When Your Mom Is Famous for Hating Motherhood

THE MOTHER ACT, by Heidi Reimer

Writing about one’s own children has always been a delicate matter. It’s itchy and complicated, and there is no right way to do it. As a child who was often a subject of the writing of my mother, Erica Jong (and sometimes my grandfather Howard Fast), I have very mixed feelings about the phenomenon. I like to think I truly hated being written about, but who can remember? Later, I found it gave me a profound lack of shame and no expectation of privacy, which helped me pursue a public-facing career I might otherwise not have. All of this is to say that as I read “The Mother Act,” I felt uncomfortably close to the topic.

One of the novel’s central characters, Sadie, is an actress and an author. Sadie’s greatest success came from writing and performing “The Mother Act,” a one-woman play confronting her decidedly mixed feelings about motherhood. (“There are moments, no, whole days and weeks, when I hate my child. I hate my child and what she has done to my relationship, my life, me.”) Sadie’s only offspring, Jude, is understandably more than a bit miffed about her mother abandoning her and then mining their relationship for material. Her father, an accomplished if considerably less renowned actor named Damian, becomes her primary parent. Mother and daughter see each other rarely; when they do, Jude is furious and Sadie is mostly oblivious or guilty.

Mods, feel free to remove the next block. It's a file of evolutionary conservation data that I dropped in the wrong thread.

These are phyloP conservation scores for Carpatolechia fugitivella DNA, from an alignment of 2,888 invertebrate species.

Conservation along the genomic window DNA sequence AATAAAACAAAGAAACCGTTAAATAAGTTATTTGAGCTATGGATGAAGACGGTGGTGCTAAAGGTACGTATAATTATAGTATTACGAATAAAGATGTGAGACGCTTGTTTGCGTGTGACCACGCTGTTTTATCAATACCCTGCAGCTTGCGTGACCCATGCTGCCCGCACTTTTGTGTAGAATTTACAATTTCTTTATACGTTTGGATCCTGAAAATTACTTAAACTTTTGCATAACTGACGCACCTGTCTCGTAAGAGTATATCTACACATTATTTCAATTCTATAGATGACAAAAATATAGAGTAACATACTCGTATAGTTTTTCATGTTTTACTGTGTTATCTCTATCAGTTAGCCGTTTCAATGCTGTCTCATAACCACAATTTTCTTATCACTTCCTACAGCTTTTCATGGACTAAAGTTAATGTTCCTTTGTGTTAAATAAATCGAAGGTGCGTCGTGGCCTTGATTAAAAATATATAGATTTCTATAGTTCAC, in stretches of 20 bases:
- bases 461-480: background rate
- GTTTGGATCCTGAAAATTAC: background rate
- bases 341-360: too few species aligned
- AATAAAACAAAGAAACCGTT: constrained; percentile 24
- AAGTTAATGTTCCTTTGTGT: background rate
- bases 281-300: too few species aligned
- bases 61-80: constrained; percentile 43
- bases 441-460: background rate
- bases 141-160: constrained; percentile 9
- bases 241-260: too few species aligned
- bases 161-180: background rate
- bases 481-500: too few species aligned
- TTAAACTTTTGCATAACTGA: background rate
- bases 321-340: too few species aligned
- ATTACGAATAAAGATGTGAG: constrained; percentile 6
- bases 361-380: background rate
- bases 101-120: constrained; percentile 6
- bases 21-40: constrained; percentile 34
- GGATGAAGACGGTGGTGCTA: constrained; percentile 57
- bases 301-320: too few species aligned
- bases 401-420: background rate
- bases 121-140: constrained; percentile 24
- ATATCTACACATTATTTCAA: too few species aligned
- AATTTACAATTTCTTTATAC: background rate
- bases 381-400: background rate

After a childhood of performing in Damian’s traveling theater troupe, Jude grows up into an anxious, prickly young adult. (This I relate to all too much.) She attempts to make it in the straight non-actor world but keeps getting sucked back into theater. Once Sadie is more consistently in touch again, she keeps trying to reshape her daughter’s life into a pattern of abandonments and betrayals like her own.

The novel’s structure, fittingly, is portioned out in six acts like a play, alternating between both women’s perspectives over several decades. That approach can be a bit jarring at first, galloping through time and shifting perspectives in every chapter. But its complexity sneaked up on me, as the portraits of these two women start to deepen and ramify. The diverse settings and sociological locations — a fundamentalist Christian community, impoverished New York bohemia, maternity suites and summer beach towns — build up sedimentary layers. And I found myself not only sympathizing with these sometimes self-pitying and self-absorbed characters, but also revising my understanding of the earlier chapters.

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